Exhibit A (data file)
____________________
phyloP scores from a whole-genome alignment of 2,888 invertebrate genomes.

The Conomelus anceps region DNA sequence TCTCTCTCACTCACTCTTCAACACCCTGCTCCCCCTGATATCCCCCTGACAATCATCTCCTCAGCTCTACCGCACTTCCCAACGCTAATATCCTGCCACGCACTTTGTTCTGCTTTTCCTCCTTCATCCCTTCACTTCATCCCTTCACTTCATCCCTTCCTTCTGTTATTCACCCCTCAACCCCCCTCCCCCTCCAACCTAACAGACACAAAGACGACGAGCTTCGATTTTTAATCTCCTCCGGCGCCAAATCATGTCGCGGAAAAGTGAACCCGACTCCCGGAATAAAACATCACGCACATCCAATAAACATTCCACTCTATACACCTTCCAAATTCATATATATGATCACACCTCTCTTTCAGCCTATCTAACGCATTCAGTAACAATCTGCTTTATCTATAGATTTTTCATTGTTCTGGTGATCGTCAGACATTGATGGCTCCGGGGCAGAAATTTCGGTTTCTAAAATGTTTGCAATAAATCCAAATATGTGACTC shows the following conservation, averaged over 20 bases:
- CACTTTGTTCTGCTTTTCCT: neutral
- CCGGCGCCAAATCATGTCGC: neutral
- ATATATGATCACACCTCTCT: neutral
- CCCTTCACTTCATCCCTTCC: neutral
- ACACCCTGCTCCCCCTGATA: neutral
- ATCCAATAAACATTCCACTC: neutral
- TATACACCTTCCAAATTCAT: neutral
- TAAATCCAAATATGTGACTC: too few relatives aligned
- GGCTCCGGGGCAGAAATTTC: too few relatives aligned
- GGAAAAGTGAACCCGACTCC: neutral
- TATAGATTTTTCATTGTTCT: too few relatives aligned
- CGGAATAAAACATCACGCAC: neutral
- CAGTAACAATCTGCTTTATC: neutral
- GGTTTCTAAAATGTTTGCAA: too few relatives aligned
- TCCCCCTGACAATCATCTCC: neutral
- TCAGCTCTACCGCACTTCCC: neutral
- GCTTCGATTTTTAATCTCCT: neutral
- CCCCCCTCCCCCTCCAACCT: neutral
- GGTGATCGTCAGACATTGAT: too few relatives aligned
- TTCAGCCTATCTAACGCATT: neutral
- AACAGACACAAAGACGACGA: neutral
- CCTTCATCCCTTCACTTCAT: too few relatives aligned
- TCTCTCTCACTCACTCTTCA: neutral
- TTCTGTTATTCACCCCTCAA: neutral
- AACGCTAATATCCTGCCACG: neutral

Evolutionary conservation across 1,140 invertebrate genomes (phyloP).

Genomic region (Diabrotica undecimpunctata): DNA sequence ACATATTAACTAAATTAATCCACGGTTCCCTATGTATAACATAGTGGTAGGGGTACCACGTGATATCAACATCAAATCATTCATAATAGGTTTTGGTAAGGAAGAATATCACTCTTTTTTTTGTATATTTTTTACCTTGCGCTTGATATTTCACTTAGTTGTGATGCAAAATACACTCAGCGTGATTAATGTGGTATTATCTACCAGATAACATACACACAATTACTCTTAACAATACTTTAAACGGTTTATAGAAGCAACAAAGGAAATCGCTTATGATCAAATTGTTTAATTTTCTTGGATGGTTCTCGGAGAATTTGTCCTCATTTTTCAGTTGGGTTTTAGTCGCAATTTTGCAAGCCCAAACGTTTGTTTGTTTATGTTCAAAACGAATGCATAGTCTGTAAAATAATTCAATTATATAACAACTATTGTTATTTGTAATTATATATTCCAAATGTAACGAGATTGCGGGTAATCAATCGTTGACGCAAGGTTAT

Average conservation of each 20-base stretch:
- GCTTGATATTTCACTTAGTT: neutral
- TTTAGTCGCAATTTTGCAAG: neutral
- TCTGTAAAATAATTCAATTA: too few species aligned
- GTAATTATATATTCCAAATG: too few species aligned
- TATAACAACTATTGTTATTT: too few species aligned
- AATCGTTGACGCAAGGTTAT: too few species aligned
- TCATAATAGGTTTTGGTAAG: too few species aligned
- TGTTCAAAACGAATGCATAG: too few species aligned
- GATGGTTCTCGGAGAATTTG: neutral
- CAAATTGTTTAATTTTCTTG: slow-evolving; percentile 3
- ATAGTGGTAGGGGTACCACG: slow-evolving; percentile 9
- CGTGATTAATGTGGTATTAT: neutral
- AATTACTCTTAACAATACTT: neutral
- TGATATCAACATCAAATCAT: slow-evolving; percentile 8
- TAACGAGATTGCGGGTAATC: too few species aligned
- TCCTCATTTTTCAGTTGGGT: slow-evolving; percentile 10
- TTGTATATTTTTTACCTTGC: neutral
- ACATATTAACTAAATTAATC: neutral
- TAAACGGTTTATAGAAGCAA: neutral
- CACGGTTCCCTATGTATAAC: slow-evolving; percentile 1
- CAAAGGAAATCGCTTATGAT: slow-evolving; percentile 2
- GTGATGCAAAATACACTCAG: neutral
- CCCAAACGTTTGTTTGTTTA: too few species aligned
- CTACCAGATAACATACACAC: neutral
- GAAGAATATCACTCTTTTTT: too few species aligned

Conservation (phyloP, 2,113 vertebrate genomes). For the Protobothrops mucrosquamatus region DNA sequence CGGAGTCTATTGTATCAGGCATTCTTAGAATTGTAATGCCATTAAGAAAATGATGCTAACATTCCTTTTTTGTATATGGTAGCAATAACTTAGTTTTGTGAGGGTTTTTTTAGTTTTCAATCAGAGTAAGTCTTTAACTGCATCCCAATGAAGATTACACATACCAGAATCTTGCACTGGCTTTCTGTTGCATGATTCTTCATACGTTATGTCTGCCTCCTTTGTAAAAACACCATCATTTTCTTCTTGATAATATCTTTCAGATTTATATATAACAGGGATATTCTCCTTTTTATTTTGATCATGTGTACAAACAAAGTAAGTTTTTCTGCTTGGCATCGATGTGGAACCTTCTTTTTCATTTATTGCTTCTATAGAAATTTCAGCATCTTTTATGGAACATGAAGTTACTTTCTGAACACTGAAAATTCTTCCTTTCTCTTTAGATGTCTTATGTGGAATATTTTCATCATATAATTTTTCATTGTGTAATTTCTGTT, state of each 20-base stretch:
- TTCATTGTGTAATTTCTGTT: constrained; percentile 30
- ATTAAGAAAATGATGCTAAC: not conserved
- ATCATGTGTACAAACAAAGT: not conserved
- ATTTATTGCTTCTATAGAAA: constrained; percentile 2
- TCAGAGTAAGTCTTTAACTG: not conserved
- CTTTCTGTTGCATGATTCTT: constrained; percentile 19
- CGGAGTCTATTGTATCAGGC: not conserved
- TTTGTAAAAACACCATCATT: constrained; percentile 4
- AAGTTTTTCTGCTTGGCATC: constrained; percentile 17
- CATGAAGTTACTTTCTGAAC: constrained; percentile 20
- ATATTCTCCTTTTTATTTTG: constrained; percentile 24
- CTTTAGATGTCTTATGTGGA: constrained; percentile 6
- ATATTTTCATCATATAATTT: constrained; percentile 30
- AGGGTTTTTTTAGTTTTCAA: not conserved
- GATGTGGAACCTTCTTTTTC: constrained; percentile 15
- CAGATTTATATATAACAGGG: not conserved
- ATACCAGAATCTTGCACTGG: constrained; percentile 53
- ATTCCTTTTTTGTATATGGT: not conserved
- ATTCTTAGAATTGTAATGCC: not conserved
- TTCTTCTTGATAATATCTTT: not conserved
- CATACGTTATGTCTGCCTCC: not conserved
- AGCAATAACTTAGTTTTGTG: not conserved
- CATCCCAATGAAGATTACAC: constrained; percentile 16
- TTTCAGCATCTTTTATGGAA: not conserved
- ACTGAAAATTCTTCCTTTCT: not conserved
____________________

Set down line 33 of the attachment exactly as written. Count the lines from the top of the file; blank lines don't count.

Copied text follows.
- TCTGTAAAATAATTCAATTA: too few species aligned